Extraordinary claims. Ordinary investigations.

Archive for January, 2009

Knowledge-hungry little creatures

This is a little off the topics we usually rant about here in Forgetomori, but it’s so funny. Little 9-months old Charles-Edward adventures in the dining room, four hours condensed in two minutes. Time-lapse at its best.

From a man-watching perspective, isn’t it amazing how the human creature is so relentless, capable of crawling everywhere, looking and messing around for hours, so hungry for knowledge? What other animal does that? [via Fogonazos]

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Fergana: Too Good to be True


Immersed as we are in our own culture, we often look at ancient drawings, sculptures and objects and interpret them as something different from what they originally represented. Cartocacoethes, for instance. That is the central method and fallacy of the Ancient Astronauts cult.

That is wrong in so many ways, but I would like to point out specifically that even if we were visited by extraterrestrial astronauts, even assuming they were biped, they would hardly use chemical propulsion rockets and uncomfortable 1960s space suits. Hell, even Soviet, Chinese and American rockets and space suits have some significantly different styles. And they all rely on the same principles, no fancy nuclear propulsion or warp drives. I suspect that even if we were contacted in ancient times, and that’s a plausible possibility, and even if that was recorded somehow, we wouldn’t recognize it as such today. The signal would likely be lost among the noise, and perhaps would only be understood again after we contact them (again).

It’s only speculation, of course.

Amid all forced reinterpretations of ancient art, however, the one you can see above is quite unique. It’s usually shown as an ancient rock art found in the Fergana valley, Uzbekistan, dating to 12,000 years ago. Pay attention to the flying saucer expelling smoke and the astronaut below. But those are curiously not the most intriguing elements. Amazingly, the checkered ground shows understanding of perspective, and the bizarre humanoid figure at left mixes many different art styles, from Buddhist imagery to winged angels, styles that would arise in different cultures around the world only thousands of years later.

The Fergana drawing is quite simply, too good to be true. Perhaps because it’s actually false.

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Seeing Patterns


Can you see a pattern in the image above? Click to see it on Google Maps: each star is a point in London where a V2 bomb fell.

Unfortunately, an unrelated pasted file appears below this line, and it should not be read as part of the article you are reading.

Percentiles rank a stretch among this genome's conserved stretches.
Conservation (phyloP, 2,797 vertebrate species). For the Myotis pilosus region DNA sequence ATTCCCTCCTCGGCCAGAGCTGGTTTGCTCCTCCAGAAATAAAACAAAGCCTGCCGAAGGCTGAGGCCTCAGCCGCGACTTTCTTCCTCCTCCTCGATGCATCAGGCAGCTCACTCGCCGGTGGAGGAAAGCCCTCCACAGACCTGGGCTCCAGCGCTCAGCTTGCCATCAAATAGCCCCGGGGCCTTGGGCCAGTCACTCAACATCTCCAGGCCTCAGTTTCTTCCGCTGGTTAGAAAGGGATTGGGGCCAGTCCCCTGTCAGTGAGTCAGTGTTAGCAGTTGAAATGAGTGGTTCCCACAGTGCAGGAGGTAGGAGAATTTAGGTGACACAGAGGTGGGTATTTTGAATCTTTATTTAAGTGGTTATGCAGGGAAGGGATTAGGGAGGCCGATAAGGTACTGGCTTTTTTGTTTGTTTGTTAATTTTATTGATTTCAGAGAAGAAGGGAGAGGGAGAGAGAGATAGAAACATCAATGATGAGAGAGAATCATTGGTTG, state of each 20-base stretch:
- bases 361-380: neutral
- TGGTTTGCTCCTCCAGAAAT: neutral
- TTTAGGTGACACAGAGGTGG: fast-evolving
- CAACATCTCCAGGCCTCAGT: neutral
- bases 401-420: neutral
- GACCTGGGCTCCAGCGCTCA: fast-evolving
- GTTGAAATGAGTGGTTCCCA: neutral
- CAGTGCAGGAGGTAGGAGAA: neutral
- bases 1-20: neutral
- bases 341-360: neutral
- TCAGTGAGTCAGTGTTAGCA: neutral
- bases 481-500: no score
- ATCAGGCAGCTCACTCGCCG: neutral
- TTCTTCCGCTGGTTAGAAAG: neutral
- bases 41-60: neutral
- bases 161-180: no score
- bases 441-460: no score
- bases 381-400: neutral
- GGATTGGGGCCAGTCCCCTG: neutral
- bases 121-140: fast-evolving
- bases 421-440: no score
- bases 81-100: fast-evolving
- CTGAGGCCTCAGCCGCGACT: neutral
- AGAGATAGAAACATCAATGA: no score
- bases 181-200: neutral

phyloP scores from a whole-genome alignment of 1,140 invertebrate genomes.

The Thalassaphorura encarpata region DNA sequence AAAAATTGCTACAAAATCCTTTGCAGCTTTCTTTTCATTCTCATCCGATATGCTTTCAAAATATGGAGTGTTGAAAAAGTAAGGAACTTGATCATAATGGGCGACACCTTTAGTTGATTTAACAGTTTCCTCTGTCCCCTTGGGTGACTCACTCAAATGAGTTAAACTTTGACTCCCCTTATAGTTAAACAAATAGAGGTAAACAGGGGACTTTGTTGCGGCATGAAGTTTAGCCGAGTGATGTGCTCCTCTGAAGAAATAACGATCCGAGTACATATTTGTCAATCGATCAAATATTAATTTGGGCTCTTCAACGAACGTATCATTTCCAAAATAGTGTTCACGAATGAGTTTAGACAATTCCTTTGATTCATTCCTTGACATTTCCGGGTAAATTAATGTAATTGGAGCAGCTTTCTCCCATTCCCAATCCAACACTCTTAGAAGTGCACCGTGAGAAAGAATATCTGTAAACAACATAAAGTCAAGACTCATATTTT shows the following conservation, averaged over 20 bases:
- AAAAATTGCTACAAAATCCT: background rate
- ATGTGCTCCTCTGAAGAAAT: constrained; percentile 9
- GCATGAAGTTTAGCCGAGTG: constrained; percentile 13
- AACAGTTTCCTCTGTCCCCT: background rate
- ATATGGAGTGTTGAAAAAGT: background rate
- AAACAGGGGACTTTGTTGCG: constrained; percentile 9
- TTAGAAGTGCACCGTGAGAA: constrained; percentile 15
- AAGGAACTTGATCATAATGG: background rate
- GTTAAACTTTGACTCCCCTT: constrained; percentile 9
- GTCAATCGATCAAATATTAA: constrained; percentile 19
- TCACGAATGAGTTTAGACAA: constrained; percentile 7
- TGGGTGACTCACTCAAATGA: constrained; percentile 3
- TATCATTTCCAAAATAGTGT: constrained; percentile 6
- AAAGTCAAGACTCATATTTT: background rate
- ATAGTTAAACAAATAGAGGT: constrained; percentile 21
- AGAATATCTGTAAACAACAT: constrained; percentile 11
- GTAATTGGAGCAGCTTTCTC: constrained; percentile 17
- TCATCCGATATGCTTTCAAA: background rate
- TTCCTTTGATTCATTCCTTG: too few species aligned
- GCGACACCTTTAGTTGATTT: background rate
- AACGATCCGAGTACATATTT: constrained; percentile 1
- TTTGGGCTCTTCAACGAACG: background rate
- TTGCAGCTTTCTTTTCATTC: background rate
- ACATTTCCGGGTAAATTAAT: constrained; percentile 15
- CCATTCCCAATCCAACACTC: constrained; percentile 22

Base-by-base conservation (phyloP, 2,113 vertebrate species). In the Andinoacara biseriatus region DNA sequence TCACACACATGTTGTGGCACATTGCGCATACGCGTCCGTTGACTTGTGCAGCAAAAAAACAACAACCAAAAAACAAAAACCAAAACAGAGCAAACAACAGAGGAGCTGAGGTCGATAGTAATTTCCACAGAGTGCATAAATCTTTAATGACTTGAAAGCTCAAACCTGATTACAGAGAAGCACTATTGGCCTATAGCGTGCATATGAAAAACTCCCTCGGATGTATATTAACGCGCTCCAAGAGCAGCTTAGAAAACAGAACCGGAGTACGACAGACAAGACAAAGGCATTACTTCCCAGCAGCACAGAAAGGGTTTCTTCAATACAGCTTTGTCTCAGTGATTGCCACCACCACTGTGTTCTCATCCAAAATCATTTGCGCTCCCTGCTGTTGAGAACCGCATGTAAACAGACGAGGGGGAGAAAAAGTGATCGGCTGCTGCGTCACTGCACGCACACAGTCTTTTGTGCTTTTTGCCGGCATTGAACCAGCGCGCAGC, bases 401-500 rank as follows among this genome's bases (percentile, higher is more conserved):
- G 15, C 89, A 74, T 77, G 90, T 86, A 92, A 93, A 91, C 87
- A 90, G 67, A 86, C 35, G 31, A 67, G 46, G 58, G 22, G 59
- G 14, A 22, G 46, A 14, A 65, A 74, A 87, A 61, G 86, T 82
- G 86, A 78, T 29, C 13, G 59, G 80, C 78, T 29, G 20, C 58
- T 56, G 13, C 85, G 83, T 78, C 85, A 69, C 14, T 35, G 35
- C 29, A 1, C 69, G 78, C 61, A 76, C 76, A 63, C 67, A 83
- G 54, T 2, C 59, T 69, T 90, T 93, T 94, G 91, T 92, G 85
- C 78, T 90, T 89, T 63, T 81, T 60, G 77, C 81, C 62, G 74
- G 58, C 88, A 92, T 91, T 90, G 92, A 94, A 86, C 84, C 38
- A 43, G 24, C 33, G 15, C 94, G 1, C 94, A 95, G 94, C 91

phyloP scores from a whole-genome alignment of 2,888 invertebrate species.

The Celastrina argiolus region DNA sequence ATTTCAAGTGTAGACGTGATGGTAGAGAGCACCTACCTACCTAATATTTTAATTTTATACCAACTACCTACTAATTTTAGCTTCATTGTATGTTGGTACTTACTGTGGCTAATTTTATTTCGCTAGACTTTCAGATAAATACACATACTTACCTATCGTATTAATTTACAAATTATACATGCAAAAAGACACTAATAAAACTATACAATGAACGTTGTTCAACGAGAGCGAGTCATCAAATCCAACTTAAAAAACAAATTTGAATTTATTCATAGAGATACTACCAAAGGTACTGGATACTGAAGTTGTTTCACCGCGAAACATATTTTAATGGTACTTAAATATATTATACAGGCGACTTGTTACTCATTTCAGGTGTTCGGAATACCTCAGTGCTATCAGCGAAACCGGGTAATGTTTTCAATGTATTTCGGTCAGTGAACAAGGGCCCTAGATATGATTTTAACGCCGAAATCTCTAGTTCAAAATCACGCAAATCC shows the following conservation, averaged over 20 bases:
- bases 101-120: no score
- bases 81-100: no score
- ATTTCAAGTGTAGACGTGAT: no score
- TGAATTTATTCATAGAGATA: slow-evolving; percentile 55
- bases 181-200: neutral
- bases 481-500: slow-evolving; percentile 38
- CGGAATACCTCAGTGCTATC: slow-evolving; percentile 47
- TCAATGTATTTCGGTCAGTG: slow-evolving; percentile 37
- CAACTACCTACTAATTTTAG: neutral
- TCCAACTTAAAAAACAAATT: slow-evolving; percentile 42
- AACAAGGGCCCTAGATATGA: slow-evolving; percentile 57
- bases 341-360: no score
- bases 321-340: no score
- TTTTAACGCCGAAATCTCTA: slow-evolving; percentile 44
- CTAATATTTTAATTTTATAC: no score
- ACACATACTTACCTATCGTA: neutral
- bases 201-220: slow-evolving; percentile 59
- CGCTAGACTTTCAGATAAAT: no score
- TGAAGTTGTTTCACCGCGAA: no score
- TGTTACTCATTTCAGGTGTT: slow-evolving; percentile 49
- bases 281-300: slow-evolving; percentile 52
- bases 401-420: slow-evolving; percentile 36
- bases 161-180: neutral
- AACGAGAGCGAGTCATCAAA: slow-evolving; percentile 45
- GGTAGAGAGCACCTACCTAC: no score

The 13-ton Nazi rockets, of which 500+ fell on the British capital, killed more than 9,000 and are represented in an interactive map. Clicking in the satellite view you can see how some impact points are still open craters, six decades later, while most of them have been covered by houses and parking lots. Remember, remember.


But why have I asked if you could see a pattern? Because how to interpret the places in London where the bombs fell is a classic example of the conflict between our fears and emotions against our science and reason.

In a fascinating study published on Science last year, Jennifer Whitson and Adam Galinsky conducted six experiments showing how lacking control increases illusory pattern perception. From pareidolia to paranoia, amid a stressful environment where we are powerless as to the outcomes, we are prone to see obscure plots and meanings that aren’t really there.

And you can imagine how being at the mercy of flying bombs that fall from the sky without any warning and to which there was no possible defense is a good example of lacking control. The V2 were supersonic weapons, falling from over 100km at 4 times the speed of sound. You would only hear them after they hit their target. Not a single V2 was destroyed after a complete launch.

Predictably, terrorized London citizens started to see some very obscure patterns. As Gallinsky told John Tierney:

People were certain that parts of the city had been targeted and other parts spared. People in those areas of the city seemingly spared came under suspicion as Nazi sympathizers, and their livelihoods and physical safety were threatened. And in those areas seemingly targeted by the bombs, people moved out, attempting to escape systematic bombing that was in fact not systematic.”

As they weren’t systematic. The guiding systems of the V2 were very primitive, and their margin of error was of several miles. The best the Nazis could do was aim at London and hope the city would be hit. The only tactical use of the flying bombs, targeting a specific bridge in Remagen, was a failure: eleven bombs were launched, none hit the bridge. Any belief that the Nazis were targeting specific areas of some dozen meters, or even specific addresses, was all fiction.

We know that today, of course, after the war. But how did the British could have known that during the war, when even the existence of flying bombs from Germany was a very unwelcome surprise?

In an exemplary application of statistics, RD Clarke published a single page that summarized how they did it. Comparing the actual distribution of areas hit by the bombs with a Poisson distribution, he found a nearly perfect match: